Steve Lawes, “Dig”
A freelance DP based in London who specializes in high-end TV dramas and movies, Steve Lawes won a BAFTA Cymru Award in 2011 for his work on the BBC series Sherlock. Sony asked him to shoot a test short film with the F55 for Fried Pixel Films which ended up being called “Dig.” It debuted on Nov. 28 at the Plus Camerimage Film Festival in Bydgoszcz, Poland.
“Dig” was designed for 4K projection, and when Lawes screened the final product at Dolby in London, he was impressed with the visuals. “There was very little noise in the images, meaning the PMW-F55 compares very well with other high-end digital cinema cameras,” Lawes begins. “We recorded directly to the SxS Pro+ memory cards in an external AXS-R5 raw recorder, saved everything onto a RAID hard drive system, and took the footage to the Mytherapy post facility, where chief colorist Dado Valentic graded it on a [Blackmagic] DaVinci Resolve system.”
The F55 on “Dig” shot in the camera’s 10-bit XAVC format, but there was no editing software available at the time with support for it, so the team sent files to a Blackmagic Design unit for conversion to ProRes for Final Cut Pro 7 editing. Once they exported an XML file from the NLE, “Dig” was conformed on a Blackmagic DaVinci system in 4K DCP format for presentation.
One piece of advice Lawes offers to other first-time users of the F55: don’t be too concerned about the low-level noise from the camera’s monitoring output seen on the 24.5” Sony BVM-E250 OLED screens. “Like some other high-end digital cinema cameras, you can’t yet trust that what you see is what you’ll get,” he tells us. “It’s sort of like watching a proxy. What you actually record in the raw files from the F55 is far better, and this will probably be corrected in future software updates.”
You should especially check out the scenes in “Dig” that take place in the back of the taxi. “They were shot with small LED fixtures,” Lawes says, “and although the behind-the-scenes cameramen using Sony F3 cameras were struggling to get enough light in the scene, there was plenty of illumination for the F55. It can literally see in the dark.”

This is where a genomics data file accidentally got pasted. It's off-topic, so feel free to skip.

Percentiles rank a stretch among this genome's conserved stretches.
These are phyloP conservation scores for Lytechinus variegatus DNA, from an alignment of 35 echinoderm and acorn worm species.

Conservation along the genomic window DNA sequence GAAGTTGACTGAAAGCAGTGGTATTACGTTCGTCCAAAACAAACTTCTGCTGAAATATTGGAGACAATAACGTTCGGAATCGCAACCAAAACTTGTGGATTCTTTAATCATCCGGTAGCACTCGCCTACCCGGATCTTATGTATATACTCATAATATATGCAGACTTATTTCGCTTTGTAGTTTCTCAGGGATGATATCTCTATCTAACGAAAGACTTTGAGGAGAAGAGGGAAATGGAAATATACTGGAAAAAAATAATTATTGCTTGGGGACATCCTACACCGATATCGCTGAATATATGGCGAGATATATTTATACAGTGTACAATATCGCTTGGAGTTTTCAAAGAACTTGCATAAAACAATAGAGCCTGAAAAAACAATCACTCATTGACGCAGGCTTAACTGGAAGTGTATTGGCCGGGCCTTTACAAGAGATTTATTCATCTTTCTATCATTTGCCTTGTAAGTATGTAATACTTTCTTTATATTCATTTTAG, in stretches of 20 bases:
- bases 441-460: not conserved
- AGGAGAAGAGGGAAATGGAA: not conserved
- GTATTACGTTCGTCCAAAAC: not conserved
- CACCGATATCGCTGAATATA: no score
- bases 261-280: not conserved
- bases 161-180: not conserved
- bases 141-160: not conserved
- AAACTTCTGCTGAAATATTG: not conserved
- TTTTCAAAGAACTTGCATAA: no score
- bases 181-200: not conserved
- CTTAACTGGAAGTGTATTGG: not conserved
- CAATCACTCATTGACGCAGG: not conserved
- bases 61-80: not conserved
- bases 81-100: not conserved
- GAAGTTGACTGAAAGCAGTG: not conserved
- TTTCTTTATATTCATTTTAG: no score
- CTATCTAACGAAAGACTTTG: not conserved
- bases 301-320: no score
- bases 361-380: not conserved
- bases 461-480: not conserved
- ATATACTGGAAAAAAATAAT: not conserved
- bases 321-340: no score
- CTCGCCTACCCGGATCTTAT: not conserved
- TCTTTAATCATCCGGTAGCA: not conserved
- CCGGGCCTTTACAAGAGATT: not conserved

Sam Nicholson, ASC, Mahout
International production company Stargate Studios sent its founder, Sam Nicholson, ASC, from its Los Angeles headquarters to Sri Lanka to test the F55 on their new film, Mahout, about an orphaned girl who helps a baby elephant escape an abusive owner. The film was screened on the Sony Pictures Entertainment Culver City lot during an industry event in November.
You can see 17 minutes of footage from this proposed feature film below.
“The 4K raw sent to the external recorder at 2.4 Gb/s is awesome, and the onboard AVCHD recording on SxS Pro+ at 600 Mb/s is very robust,” Nicholson begins. “My tip would be to trust Sony’s technology since the SxS Pro+ version will take you by surprise. Although it can be used for offline, it provides online quality for many purposes.”
|Sam Nicholson films Mahout|
Nicholson does have some quibbles with the camera’s physical layout. “The knob that controls the internal ND filters is not protected enough,” he tells us, “so you have to be careful not to accidentally hit it when handling the camera. But Sony will probably respond to user feedback on this. I’d give this camera an A+!”
Jesse Green, 7x6x2
Freelance cinematographer Jesse Green worked with New York’s Tribeca Enterprises on a devilishly intriguing film, 7x6x2, based on a script by graphic novelist Paul Pope. In a future post-war apocalypse, 2 humans are being hunted by 7 nasty rock creatures, but they have only 6 bullets with which to defend themselves. Hence, 7x6x2.
“I was very excited to get a chance to shoot with the PMW-F55, having used the F65 and F3 on previous projects,” Green says. “But we shot with the F55 in HD on this production, since that’s how our project had to be delivered.”
The two humans in 7x6x2, a space cowboy named Bryce and a scientific surveyor called Swanson, find refuge from the monsters around their nighttime campfire. Since Green used the fire itself as the film’s main key light, he quickly appreciated the low-light sensitivity of the F55.
“The F55 sees more than you do, so I can pretty much guarantee that when you look at the monitor, you will start to turn lights off on the set,” he laughs. “I was shooting everything at about an f/2.0, setting the ASA at about 1000 (pushed to 2000 ASA), but we didn’t lose anything in the shadows.”
Sony’s PMW-F55 is positioned at a very tantalizing price/performance point considering its features. The Hollywood history of the PMW-F55, however, is still to be written.